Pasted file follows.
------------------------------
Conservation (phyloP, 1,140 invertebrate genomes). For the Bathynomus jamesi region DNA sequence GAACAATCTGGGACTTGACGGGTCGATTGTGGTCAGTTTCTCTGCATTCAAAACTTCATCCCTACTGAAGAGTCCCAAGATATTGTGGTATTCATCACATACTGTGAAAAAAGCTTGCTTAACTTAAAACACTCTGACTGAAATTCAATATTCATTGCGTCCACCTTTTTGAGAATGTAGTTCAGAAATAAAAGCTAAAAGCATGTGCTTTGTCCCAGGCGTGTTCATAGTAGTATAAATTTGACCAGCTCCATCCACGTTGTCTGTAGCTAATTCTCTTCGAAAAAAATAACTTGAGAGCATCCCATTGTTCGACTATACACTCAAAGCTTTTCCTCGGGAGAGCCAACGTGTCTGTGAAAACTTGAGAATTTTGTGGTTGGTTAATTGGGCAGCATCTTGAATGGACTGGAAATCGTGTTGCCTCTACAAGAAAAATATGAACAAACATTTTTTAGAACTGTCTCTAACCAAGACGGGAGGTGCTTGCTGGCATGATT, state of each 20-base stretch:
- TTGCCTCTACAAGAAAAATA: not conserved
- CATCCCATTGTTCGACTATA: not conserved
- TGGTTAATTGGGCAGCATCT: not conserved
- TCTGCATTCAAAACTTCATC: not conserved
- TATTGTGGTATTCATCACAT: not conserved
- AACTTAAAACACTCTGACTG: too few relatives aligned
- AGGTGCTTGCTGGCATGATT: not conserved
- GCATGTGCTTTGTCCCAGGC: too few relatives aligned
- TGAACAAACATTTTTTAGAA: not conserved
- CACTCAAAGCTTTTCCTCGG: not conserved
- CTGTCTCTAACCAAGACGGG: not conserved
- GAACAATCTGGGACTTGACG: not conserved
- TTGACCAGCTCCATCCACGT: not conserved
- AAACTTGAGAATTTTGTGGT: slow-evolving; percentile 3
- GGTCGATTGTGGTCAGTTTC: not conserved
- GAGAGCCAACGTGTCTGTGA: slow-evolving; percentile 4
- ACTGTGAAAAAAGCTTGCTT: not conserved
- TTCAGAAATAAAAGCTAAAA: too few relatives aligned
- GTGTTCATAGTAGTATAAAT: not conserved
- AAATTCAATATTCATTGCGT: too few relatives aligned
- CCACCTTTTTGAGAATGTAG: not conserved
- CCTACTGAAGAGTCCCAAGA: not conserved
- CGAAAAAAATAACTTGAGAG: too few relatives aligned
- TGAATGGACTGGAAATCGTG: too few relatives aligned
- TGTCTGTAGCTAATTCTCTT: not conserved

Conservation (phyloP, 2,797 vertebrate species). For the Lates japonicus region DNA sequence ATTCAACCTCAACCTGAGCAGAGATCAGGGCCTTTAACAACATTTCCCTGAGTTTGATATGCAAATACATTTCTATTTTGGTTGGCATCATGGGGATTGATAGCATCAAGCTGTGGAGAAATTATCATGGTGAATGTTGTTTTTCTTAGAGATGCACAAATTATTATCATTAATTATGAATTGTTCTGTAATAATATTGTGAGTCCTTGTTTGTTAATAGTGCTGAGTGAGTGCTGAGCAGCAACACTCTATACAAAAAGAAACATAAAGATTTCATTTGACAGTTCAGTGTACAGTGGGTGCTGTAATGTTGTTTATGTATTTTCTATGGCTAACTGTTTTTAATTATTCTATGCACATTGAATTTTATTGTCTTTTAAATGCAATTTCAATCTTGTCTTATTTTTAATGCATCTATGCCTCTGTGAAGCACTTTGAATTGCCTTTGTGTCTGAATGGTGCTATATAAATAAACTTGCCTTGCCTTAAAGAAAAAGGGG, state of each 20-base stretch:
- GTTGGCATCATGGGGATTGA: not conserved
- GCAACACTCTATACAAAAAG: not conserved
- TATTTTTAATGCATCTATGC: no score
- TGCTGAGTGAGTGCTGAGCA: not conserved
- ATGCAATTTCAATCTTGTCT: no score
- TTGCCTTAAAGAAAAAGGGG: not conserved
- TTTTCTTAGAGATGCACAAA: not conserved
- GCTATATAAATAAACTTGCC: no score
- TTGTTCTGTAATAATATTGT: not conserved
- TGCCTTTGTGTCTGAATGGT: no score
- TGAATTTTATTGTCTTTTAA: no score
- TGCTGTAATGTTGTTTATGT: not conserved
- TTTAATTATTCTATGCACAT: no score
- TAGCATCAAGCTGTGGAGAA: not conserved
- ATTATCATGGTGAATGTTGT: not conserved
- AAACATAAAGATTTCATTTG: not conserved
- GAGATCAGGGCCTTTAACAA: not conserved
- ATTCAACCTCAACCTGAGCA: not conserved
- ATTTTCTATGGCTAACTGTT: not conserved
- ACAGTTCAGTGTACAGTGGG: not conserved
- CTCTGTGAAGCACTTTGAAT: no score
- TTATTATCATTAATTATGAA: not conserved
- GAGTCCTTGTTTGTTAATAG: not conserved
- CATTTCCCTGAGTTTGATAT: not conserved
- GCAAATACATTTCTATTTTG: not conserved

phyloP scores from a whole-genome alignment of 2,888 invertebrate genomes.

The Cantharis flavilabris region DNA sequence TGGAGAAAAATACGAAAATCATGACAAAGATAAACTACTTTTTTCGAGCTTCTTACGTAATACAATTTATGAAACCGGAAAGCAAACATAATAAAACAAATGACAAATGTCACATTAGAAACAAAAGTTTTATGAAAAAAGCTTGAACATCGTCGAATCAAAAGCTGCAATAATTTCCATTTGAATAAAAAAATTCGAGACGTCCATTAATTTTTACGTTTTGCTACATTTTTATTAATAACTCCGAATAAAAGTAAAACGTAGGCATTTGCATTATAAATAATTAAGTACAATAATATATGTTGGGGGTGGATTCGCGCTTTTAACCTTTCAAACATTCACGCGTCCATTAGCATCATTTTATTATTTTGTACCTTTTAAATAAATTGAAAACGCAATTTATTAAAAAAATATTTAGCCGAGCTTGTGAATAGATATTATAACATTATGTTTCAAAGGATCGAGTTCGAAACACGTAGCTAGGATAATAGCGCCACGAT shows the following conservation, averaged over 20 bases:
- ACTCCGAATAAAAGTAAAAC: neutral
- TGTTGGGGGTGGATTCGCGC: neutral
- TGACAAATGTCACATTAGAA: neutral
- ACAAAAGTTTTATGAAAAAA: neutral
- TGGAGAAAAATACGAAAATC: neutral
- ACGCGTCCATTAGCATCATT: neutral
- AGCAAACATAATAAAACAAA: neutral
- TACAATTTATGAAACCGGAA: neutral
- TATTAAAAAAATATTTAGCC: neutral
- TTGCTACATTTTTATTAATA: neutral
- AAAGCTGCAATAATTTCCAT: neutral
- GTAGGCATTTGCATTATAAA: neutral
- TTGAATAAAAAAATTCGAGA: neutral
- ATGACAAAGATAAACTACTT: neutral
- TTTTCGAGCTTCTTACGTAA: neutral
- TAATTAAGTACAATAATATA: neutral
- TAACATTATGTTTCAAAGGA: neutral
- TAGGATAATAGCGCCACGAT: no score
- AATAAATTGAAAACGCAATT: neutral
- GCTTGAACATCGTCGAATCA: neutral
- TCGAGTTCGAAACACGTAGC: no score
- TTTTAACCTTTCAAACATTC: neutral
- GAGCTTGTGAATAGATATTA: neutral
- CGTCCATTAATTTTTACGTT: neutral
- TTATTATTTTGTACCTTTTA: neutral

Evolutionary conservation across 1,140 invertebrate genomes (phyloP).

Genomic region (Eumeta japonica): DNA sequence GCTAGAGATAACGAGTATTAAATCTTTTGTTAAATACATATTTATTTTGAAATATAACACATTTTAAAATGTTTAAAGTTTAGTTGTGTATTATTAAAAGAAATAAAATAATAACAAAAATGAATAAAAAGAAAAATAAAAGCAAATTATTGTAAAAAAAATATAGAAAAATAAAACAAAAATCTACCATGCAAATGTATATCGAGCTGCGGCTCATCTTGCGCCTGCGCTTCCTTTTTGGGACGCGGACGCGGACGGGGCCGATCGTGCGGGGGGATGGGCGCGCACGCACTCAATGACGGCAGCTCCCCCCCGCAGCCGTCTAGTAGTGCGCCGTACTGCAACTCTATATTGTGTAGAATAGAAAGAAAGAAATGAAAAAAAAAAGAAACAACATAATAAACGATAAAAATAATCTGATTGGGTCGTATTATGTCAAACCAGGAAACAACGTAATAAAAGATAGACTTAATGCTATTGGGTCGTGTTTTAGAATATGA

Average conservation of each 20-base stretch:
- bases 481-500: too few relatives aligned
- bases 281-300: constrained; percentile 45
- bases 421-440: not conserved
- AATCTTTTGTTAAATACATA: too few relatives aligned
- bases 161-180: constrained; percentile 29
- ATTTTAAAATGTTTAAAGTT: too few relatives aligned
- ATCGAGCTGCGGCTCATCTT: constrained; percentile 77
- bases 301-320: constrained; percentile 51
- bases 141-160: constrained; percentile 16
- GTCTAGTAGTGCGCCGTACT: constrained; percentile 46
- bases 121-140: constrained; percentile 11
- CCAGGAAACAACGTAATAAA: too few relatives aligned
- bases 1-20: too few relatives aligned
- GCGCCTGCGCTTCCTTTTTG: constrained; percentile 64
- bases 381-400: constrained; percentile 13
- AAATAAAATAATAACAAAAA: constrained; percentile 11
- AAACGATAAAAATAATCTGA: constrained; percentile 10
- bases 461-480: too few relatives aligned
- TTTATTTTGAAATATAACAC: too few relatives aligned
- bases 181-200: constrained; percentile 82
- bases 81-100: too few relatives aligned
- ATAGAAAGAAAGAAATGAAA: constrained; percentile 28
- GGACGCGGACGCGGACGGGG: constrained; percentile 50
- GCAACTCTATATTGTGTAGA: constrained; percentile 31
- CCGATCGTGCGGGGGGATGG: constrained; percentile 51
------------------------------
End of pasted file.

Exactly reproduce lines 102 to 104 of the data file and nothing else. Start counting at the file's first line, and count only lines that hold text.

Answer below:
- bases 181-200: constrained; percentile 82
- bases 81-100: too few relatives aligned
- ATAGAAAGAAAGAAATGAAA: constrained; percentile 28